Cock of the Walk: exclusive look inside Sir Big Spur's roost - wistv.com - Columbia, South Carolina |

Cock of the Walk: exclusive look inside Sir Big Spur's roost

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Sir Big Spur IV Sir Big Spur IV
AIKEN, SC (WIS) -

Ron Albertelli is no spring chicken, but for more than 15 years he's been the crew behind the crow.  But this is a love story.

Sir Big Spur IV is the University of South Carolina's unofficial mascot.

"He is something very unique in the country," Albertelli says. "He's a one-of-a-kind mascot."

You'll find him in Aiken along with 23 other family members.

Albertelli oversees it all, painstakingly caring for and training the bird for his role at athletic events.

"We have the Georgia Bulldog out for him to learn how to hate," says Albertelli, holding up one of several stuffed mascots from SEC schools.

On game day, Albertelli packs up the chicken, cage, remote control cart, Volkswagen and 24- foot trailer for trips to Columbia. He pays for all of it.

You would assume he started all this because he's a huge Gamecock fan. But, as you might've noticed by his accent, "He ain't from around these parts."

No, it's not for the love of the game. He does it for the love of Mary Snelling.
    
"I knew that she was an avid Gamecock fan, she went to the university. I'm a damn Yankee who came south and never went home," Albertelli says. "I'm a tinkerer. I like to do things with my hands."

So 28 years ago, when Snelling refused to say yes to Albertelli's first-date wedding proposal,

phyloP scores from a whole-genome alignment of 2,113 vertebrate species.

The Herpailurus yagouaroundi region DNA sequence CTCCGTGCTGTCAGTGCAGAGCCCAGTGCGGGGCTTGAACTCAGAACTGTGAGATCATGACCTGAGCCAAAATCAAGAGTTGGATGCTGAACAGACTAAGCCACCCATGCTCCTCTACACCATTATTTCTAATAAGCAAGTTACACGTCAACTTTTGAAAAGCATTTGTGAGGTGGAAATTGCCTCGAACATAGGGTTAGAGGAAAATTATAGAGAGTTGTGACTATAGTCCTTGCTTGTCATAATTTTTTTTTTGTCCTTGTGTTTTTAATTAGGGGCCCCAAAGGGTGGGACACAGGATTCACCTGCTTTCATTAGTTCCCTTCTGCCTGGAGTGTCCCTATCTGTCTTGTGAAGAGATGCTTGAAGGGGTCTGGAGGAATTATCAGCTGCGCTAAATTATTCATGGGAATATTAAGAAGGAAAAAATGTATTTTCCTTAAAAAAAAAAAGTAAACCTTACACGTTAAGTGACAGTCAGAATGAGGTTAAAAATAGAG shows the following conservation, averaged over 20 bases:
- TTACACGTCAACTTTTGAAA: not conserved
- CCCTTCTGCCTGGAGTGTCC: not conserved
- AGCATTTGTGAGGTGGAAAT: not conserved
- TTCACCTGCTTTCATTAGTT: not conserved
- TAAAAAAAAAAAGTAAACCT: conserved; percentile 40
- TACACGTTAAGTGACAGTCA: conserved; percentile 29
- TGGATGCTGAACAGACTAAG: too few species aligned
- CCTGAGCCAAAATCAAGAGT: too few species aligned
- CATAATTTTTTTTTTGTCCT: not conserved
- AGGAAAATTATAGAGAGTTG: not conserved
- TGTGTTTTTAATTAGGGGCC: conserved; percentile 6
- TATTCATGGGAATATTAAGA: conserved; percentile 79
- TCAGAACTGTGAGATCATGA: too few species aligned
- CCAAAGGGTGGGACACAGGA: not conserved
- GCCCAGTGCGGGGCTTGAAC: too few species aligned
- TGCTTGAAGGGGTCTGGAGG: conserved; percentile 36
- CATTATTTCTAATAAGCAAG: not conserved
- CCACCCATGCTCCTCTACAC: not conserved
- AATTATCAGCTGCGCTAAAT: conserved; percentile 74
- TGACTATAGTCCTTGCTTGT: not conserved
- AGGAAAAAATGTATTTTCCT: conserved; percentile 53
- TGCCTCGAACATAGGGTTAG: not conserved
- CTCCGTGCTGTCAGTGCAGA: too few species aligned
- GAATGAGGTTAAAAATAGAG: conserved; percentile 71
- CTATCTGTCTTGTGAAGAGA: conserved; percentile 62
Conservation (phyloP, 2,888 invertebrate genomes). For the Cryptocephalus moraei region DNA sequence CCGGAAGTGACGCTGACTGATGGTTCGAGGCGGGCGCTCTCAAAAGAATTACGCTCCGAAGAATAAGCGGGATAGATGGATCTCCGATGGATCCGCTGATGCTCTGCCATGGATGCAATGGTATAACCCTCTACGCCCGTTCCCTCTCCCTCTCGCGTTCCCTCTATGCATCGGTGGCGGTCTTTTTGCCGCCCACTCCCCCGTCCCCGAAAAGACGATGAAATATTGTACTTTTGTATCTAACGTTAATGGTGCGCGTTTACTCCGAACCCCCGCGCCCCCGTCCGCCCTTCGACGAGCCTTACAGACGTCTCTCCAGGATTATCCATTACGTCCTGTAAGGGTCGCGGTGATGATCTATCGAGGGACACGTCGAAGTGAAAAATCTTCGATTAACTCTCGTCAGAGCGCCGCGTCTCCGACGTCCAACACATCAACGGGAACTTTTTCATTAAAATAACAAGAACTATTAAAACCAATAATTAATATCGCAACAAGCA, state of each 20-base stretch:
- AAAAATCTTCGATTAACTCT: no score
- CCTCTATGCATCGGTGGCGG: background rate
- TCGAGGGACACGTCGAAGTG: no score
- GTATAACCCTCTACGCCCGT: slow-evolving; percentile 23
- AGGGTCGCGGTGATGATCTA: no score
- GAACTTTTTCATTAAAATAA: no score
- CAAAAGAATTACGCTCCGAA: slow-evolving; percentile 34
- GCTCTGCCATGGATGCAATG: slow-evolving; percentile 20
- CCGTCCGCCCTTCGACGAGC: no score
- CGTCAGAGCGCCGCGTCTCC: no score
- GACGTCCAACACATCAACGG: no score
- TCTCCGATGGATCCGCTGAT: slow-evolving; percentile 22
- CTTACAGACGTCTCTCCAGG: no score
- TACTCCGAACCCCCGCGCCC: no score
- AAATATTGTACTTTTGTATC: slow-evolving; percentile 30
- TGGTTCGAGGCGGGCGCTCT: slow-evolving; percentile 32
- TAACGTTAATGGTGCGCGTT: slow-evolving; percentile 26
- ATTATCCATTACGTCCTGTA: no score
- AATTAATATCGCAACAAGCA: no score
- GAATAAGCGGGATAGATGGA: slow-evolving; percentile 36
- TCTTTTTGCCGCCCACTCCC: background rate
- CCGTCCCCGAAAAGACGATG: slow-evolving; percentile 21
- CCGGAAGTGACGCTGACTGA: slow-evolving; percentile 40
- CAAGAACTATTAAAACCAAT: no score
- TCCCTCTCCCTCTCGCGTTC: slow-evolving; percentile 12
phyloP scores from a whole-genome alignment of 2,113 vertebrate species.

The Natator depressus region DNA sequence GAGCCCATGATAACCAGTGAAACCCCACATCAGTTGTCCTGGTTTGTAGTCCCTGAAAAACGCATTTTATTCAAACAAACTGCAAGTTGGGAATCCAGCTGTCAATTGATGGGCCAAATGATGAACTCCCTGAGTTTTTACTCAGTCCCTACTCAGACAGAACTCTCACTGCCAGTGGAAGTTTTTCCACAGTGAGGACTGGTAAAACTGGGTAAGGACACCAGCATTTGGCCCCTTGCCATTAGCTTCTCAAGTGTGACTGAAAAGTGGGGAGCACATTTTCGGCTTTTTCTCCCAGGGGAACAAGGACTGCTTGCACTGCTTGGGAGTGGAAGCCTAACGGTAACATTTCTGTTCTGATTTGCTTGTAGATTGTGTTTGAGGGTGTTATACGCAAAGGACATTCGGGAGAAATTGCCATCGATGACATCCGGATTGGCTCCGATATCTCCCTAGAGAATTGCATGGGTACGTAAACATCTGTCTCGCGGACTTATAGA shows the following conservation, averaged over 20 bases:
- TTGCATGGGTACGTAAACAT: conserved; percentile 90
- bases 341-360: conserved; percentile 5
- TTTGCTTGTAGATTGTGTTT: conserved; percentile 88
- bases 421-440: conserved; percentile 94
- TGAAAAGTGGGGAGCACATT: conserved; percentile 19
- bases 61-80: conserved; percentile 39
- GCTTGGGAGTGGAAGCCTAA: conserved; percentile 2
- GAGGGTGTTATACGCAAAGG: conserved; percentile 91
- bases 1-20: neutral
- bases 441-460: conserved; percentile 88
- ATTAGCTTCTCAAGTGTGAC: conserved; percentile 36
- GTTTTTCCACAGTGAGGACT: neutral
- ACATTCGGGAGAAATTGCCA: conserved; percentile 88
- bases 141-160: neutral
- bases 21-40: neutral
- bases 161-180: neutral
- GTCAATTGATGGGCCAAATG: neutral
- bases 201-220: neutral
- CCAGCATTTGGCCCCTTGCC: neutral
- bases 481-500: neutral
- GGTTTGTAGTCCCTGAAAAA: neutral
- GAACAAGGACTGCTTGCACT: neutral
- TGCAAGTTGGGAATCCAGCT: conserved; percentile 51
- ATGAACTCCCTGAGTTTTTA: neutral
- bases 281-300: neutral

Albertelli started working.

In the late 90's,when Snelling received a pet Gamecock as a gift, they started taking it to baseball games.  Football, and Albertelli's remote control rooster rover, would come later.

"Not many transplanted northerners would've adopted the University of South Carolina like Ron did," says Snelling.

Not many would spend their free time building sanctuaries for birds, or even their wives.

"About 10 years ago he converted this from a hay loft," Snelling says. "Ron's very talented." .

And very persistent. In 2010, Snelling finally said "yes" to his proposal.

"I don't buy anything on the first look!" says Snelling.

"Married in the morning and made it to the baseball game that afternoon with the bird," says Albertelli.

"It's been at times frustrating, and expensive to a certain degree," he says. "All for the wife. Without a doubt."

So the next time you see Sir Big Spur on ESPN, remember the labor of love that got him there.

Now that they're finally married the Albertellis are looking to trade farm life for lake living. They're trying to talk USC into taking Sir Big Spur on officially so that someone else can help the tradition carry on.

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